- The men allegedly were members of a group of ISIS supporters that carried out the terrorist attacks killing 268 people.
Three Sri Lankan citizens were charged in a Los Angeles federal court on Jan. 8 with terrorism offenses, including conspiring to provide material support to a designated foreign terrorist organization. The men allegedly were part of a group of ISIS supporters that called itself “ISIS in Sri Lanka. The group carried out terrorist attacks in Sri Lanka on Easter Day in 2019, killing 268 people, including five U.S. citizens, and injured over 500 others.
Mohamed Naufar, Mohamed Anwar Mohamed Riskan and Ahamed Milhan Hayathu Moahmed are accused of conspiring to provide material support to ISIS, according to a Department of Justice press release. All three defendants are charged with conspiring to provide, providing, and attempting to provide material support to a designated foreign terrorist organization. Additionally, Naufar and Milhan are charged with aiding and abetting the receipt of military-type training from ISIS.
The court complaint outlines the defendants’ roles in the conspiracy and the events that led to near-simultaneous suicide bombings in the Sri Lankan cities of Colombo, Negombo and Batticaloa on April 21, 2019. Two days after the attacks, ISIS claimed credit for the terrorist acts, attributing the murders to “Islamic State fighters.” In late April 2019, the then-leader of ISIS praised the attackers for what he called a retaliation against “the West” for defeating ISIS the prior month in Baghuz, Syria.
Naufar, the “second emir” for “ISIS in Sri Lanka,” allegedly led the group’s propaganda efforts, recruited others to join ISIS, and led a series of multi-day military-type trainings; Riskan, allegedly helped manufacture the IEDs used in the attacks; and Moahmed, allegedly executed a police officer in order to obtain the officer’s firearm, shot a suspected informant, and scouted a location for a separate terrorist attack.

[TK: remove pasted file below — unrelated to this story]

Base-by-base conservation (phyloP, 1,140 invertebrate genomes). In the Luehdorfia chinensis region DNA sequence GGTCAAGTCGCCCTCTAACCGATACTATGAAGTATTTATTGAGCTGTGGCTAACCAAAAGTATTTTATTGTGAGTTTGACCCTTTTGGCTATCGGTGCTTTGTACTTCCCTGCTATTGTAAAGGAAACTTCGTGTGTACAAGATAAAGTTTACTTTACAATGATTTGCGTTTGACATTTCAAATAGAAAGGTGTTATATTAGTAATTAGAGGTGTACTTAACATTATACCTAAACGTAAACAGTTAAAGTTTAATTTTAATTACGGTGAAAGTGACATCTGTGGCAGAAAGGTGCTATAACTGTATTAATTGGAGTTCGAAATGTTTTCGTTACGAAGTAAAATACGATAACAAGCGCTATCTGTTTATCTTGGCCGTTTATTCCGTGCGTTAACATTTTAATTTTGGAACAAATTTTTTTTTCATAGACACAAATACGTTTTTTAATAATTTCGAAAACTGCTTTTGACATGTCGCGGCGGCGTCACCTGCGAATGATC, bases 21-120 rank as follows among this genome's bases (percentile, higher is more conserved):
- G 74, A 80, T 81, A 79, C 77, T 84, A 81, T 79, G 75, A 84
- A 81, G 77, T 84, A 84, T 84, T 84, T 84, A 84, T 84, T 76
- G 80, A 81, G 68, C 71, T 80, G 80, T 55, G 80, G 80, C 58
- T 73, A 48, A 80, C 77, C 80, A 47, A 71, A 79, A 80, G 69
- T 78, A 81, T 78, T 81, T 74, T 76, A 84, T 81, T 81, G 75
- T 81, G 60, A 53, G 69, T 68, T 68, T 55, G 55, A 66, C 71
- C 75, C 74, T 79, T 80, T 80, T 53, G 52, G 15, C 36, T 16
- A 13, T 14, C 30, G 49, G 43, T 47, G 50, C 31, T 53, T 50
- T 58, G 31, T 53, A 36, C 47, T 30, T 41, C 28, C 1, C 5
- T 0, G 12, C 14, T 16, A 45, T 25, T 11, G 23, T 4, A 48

The three men, along with other suspects linked to the attacks, currently are detained in Sri Lanka, where a criminal investigation is ongoing. “We fully support the Sri Lankan investigation and prosecution of these terrorists and will continue to work with the authorities there to pursue our shared goal of holding these defendants accountable for their crimes,” said John C. Demers, an assistant attorney general who leads the Department of Justice’s National Security Division, in a statement. At the same time,” Demers added, “these charges reflect that the U.S. justice system remains a powerful tool to bring to bear against those who harm our citizens abroad.”
Citing an affidavit by FBI Special Agent Merrilee R. Goodwin, the Los Angeles Times reported that Mohamad Cassim Mohamad Zahran, “the mastermind of the attacks and self-styled commander of the Sri Lankan ISIS cell blew himself up in a luxury hotel in the Easter morning attacks, claimed to have had a direct line of communication to ISIS leaders in Syria and used ISIS-issued instruction materials to train recruits in Sri Lanka.”
Naufar was Zahran’s second-in-command. The Los Angeles Times report further said that “over four days of interviews at Sri Lankan police headquarters in Colombo, Naufar explained to FBI agents how he met Zahran, warmed to the message of ISIS and eventually embraced its cause.” Riskan, Naufar’s co-defendant in the U.S. case, is a member of the Sri Lankan ISIS cell who arranged safe houses and purchased chemicals used to make explosives, the affidavit said.
According to the document, the Los Angeles Times said that Riskan told FBI agents that Zahran had asked him three days before the bombings to take part in a ‘revenge mission,’ “for the attack on a mosque and Islamic center in Christchurch, New Zealand; and a recent ISIS defeat on the battlefields of Syria.” Although Riskan claimed to have refused to take part in the attacks,he admitted packing the bombs used in them with ball bearings, the Los Angeles Times said. He also acknowledged testing a bomb on a beach in Batticaloa, a city on Sri Lanka’s east coast.
Milhan, the third defendant in the U.S. case, murdered two Sri Lankan police officers in an attempt to acquire firearms for the Sri Lankan ISIS cell. After efforts to obtain guns on the black market failed, Zahran directed Milhan to attack a police station, steal its weapons and leave no officer alive, Milan told FBI agents, the Los Angeles Times report said.